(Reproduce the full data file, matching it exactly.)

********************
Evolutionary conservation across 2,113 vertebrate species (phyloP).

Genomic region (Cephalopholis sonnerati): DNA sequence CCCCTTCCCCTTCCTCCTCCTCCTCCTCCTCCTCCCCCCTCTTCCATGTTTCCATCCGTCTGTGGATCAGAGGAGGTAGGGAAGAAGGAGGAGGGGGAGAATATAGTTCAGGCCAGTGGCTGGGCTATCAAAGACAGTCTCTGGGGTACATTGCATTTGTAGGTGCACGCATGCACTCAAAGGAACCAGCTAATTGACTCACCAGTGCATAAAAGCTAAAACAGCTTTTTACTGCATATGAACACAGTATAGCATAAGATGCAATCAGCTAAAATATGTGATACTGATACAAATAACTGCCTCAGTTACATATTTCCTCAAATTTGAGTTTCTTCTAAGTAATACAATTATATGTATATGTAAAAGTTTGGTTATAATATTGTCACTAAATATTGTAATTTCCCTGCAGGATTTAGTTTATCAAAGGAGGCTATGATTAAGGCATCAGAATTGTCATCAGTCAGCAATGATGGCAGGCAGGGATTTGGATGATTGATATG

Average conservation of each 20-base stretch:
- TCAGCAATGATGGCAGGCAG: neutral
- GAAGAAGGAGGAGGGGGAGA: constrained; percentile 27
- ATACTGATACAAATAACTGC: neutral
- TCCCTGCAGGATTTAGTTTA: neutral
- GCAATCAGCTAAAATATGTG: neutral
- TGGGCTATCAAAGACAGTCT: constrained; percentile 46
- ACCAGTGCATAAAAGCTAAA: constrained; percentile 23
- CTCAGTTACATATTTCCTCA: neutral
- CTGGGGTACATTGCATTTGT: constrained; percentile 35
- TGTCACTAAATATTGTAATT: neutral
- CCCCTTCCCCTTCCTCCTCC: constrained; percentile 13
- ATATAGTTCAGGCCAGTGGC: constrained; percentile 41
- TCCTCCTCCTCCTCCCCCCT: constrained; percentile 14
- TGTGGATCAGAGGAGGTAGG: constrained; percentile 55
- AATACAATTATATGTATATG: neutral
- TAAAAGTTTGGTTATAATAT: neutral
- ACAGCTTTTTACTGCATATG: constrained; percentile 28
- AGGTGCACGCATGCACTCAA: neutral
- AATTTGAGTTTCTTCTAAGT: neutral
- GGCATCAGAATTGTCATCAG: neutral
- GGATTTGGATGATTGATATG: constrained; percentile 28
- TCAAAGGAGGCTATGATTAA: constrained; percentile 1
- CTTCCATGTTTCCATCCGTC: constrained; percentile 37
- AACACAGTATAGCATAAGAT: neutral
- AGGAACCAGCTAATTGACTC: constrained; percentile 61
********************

Evolutionary conservation across 2,113 vertebrate species (phyloP).

Genomic region (Cephalopholis sonnerati): DNA sequence CCCCTTCCCCTTCCTCCTCCTCCTCCTCCTCCTCCCCCCTCTTCCATGTTTCCATCCGTCTGTGGATCAGAGGAGGTAGGGAAGAAGGAGGAGGGGGAGAATATAGTTCAGGCCAGTGGCTGGGCTATCAAAGACAGTCTCTGGGGTACATTGCATTTGTAGGTGCACGCATGCACTCAAAGGAACCAGCTAATTGACTCACCAGTGCATAAAAGCTAAAACAGCTTTTTACTGCATATGAACACAGTATAGCATAAGATGCAATCAGCTAAAATATGTGATACTGATACAAATAACTGCCTCAGTTACATATTTCCTCAAATTTGAGTTTCTTCTAAGTAATACAATTATATGTATATGTAAAAGTTTGGTTATAATATTGTCACTAAATATTGTAATTTCCCTGCAGGATTTAGTTTATCAAAGGAGGCTATGATTAAGGCATCAGAATTGTCATCAGTCAGCAATGATGGCAGGCAGGGATTTGGATGATTGATATG

Average conservation of each 20-base stretch:
- TCAGCAATGATGGCAGGCAG: neutral
- GAAGAAGGAGGAGGGGGAGA: constrained; percentile 27
- ATACTGATACAAATAACTGC: neutral
- TCCCTGCAGGATTTAGTTTA: neutral
- GCAATCAGCTAAAATATGTG: neutral
- TGGGCTATCAAAGACAGTCT: constrained; percentile 46
- ACCAGTGCATAAAAGCTAAA: constrained; percentile 23
- CTCAGTTACATATTTCCTCA: neutral
- CTGGGGTACATTGCATTTGT: constrained; percentile 35
- TGTCACTAAATATTGTAATT: neutral
- CCCCTTCCCCTTCCTCCTCC: constrained; percentile 13
- ATATAGTTCAGGCCAGTGGC: constrained; percentile 41
- TCCTCCTCCTCCTCCCCCCT: constrained; percentile 14
- TGTGGATCAGAGGAGGTAGG: constrained; percentile 55
- AATACAATTATATGTATATG: neutral
- TAAAAGTTTGGTTATAATAT: neutral
- ACAGCTTTTTACTGCATATG: constrained; percentile 28
- AGGTGCACGCATGCACTCAA: neutral
- AATTTGAGTTTCTTCTAAGT: neutral
- GGCATCAGAATTGTCATCAG: neutral
- GGATTTGGATGATTGATATG: constrained; percentile 28
- TCAAAGGAGGCTATGATTAA: constrained; percentile 1
- CTTCCATGTTTCCATCCGTC: constrained; percentile 37
- AACACAGTATAGCATAAGAT: neutral
- AGGAACCAGCTAATTGACTC: constrained; percentile 61